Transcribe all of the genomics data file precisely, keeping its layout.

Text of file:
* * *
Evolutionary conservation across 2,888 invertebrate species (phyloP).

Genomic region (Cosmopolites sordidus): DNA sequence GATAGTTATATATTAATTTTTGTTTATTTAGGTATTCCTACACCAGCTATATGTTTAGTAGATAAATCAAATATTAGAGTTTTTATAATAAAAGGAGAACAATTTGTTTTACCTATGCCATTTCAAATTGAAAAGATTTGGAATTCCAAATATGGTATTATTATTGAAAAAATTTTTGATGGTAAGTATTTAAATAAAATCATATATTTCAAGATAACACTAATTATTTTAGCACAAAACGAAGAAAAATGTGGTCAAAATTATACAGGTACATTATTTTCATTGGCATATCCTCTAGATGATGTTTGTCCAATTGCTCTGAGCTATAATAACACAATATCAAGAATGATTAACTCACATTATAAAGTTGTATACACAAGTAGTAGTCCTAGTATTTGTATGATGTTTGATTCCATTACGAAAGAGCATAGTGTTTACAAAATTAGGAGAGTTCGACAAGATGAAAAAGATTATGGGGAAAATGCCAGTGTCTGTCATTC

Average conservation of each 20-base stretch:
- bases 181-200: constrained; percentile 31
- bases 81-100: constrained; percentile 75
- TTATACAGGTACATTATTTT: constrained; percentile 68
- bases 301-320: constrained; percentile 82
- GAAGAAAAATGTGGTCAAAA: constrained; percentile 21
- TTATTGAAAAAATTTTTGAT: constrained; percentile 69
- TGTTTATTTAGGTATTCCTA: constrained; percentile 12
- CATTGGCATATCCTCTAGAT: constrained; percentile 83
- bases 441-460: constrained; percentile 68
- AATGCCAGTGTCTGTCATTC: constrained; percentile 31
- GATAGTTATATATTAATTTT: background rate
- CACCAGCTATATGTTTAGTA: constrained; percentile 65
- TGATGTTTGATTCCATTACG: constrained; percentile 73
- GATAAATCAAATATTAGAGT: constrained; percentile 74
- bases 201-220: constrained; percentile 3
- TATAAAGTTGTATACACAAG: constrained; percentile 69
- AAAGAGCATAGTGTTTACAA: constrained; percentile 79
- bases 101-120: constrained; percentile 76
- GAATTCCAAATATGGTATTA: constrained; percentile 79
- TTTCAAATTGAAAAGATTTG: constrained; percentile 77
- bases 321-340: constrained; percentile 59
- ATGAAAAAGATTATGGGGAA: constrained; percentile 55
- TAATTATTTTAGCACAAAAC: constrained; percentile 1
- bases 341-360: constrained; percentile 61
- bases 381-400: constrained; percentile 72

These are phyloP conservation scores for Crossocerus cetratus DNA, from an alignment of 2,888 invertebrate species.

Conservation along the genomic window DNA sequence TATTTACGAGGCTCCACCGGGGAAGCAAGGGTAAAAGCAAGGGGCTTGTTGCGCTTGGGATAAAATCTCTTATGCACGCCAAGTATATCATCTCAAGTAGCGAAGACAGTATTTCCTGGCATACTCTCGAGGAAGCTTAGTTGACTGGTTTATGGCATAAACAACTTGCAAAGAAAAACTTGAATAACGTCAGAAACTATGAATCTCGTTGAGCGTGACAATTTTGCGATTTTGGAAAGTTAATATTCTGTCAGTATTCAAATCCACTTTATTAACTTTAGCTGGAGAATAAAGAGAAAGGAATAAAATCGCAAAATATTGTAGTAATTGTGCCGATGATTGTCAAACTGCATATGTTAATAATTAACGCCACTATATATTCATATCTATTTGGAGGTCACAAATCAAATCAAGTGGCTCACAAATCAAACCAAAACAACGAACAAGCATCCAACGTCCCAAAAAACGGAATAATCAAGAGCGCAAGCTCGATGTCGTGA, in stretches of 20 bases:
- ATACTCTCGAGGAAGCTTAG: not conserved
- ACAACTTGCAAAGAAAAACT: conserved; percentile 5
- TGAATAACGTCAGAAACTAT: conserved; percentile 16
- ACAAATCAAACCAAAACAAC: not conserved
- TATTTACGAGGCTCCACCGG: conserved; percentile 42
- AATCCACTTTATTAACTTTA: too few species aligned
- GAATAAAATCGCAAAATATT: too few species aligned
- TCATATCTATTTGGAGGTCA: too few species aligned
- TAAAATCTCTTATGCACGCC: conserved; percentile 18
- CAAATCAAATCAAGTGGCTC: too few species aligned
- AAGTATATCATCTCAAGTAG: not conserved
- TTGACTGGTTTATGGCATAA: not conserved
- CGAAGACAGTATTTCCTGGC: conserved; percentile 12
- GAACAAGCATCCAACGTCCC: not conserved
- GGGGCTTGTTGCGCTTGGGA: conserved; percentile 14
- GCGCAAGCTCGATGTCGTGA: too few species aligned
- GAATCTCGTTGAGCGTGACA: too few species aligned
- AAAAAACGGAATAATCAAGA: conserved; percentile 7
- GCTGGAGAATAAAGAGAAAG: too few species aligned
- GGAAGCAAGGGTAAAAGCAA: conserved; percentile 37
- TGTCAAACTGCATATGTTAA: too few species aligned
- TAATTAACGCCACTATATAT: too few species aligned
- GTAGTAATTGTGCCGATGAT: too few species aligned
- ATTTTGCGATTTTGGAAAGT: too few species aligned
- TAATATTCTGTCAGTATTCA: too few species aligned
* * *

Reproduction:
Evolutionary conservation across 2,888 invertebrate species (phyloP).

Genomic region (Cosmopolites sordidus): DNA sequence GATAGTTATATATTAATTTTTGTTTATTTAGGTATTCCTACACCAGCTATATGTTTAGTAGATAAATCAAATATTAGAGTTTTTATAATAAAAGGAGAACAATTTGTTTTACCTATGCCATTTCAAATTGAAAAGATTTGGAATTCCAAATATGGTATTATTATTGAAAAAATTTTTGATGGTAAGTATTTAAATAAAATCATATATTTCAAGATAACACTAATTATTTTAGCACAAAACGAAGAAAAATGTGGTCAAAATTATACAGGTACATTATTTTCATTGGCATATCCTCTAGATGATGTTTGTCCAATTGCTCTGAGCTATAATAACACAATATCAAGAATGATTAACTCACATTATAAAGTTGTATACACAAGTAGTAGTCCTAGTATTTGTATGATGTTTGATTCCATTACGAAAGAGCATAGTGTTTACAAAATTAGGAGAGTTCGACAAGATGAAAAAGATTATGGGGAAAATGCCAGTGTCTGTCATTC

Average conservation of each 20-base stretch:
- bases 181-200: constrained; percentile 31
- bases 81-100: constrained; percentile 75
- TTATACAGGTACATTATTTT: constrained; percentile 68
- bases 301-320: constrained; percentile 82
- GAAGAAAAATGTGGTCAAAA: constrained; percentile 21
- TTATTGAAAAAATTTTTGAT: constrained; percentile 69
- TGTTTATTTAGGTATTCCTA: constrained; percentile 12
- CATTGGCATATCCTCTAGAT: constrained; percentile 83
- bases 441-460: constrained; percentile 68
- AATGCCAGTGTCTGTCATTC: constrained; percentile 31
- GATAGTTATATATTAATTTT: background rate
- CACCAGCTATATGTTTAGTA: constrained; percentile 65
- TGATGTTTGATTCCATTACG: constrained; percentile 73
- GATAAATCAAATATTAGAGT: constrained; percentile 74
- bases 201-220: constrained; percentile 3
- TATAAAGTTGTATACACAAG: constrained; percentile 69
- AAAGAGCATAGTGTTTACAA: constrained; percentile 79
- bases 101-120: constrained; percentile 76
- GAATTCCAAATATGGTATTA: constrained; percentile 79
- TTTCAAATTGAAAAGATTTG: constrained; percentile 77
- bases 321-340: constrained; percentile 59
- ATGAAAAAGATTATGGGGAA: constrained; percentile 55
- TAATTATTTTAGCACAAAAC: constrained; percentile 1
- bases 341-360: constrained; percentile 61
- bases 381-400: constrained; percentile 72

These are phyloP conservation scores for Crossocerus cetratus DNA, from an alignment of 2,888 invertebrate species.

Conservation along the genomic window DNA sequence TATTTACGAGGCTCCACCGGGGAAGCAAGGGTAAAAGCAAGGGGCTTGTTGCGCTTGGGATAAAATCTCTTATGCACGCCAAGTATATCATCTCAAGTAGCGAAGACAGTATTTCCTGGCATACTCTCGAGGAAGCTTAGTTGACTGGTTTATGGCATAAACAACTTGCAAAGAAAAACTTGAATAACGTCAGAAACTATGAATCTCGTTGAGCGTGACAATTTTGCGATTTTGGAAAGTTAATATTCTGTCAGTATTCAAATCCACTTTATTAACTTTAGCTGGAGAATAAAGAGAAAGGAATAAAATCGCAAAATATTGTAGTAATTGTGCCGATGATTGTCAAACTGCATATGTTAATAATTAACGCCACTATATATTCATATCTATTTGGAGGTCACAAATCAAATCAAGTGGCTCACAAATCAAACCAAAACAACGAACAAGCATCCAACGTCCCAAAAAACGGAATAATCAAGAGCGCAAGCTCGATGTCGTGA, in stretches of 20 bases:
- ATACTCTCGAGGAAGCTTAG: not conserved
- ACAACTTGCAAAGAAAAACT: conserved; percentile 5
- TGAATAACGTCAGAAACTAT: conserved; percentile 16
- ACAAATCAAACCAAAACAAC: not conserved
- TATTTACGAGGCTCCACCGG: conserved; percentile 42
- AATCCACTTTATTAACTTTA: too few species aligned
- GAATAAAATCGCAAAATATT: too few species aligned
- TCATATCTATTTGGAGGTCA: too few species aligned
- TAAAATCTCTTATGCACGCC: conserved; percentile 18
- CAAATCAAATCAAGTGGCTC: too few species aligned
- AAGTATATCATCTCAAGTAG: not conserved
- TTGACTGGTTTATGGCATAA: not conserved
- CGAAGACAGTATTTCCTGGC: conserved; percentile 12
- GAACAAGCATCCAACGTCCC: not conserved
- GGGGCTTGTTGCGCTTGGGA: conserved; percentile 14
- GCGCAAGCTCGATGTCGTGA: too few species aligned
- GAATCTCGTTGAGCGTGACA: too few species aligned
- AAAAAACGGAATAATCAAGA: conserved; percentile 7
- GCTGGAGAATAAAGAGAAAG: too few species aligned
- GGAAGCAAGGGTAAAAGCAA: conserved; percentile 37
- TGTCAAACTGCATATGTTAA: too few species aligned
- TAATTAACGCCACTATATAT: too few species aligned
- GTAGTAATTGTGCCGATGAT: too few species aligned
- ATTTTGCGATTTTGGAAAGT: too few species aligned
- TAATATTCTGTCAGTATTCA: too few species aligned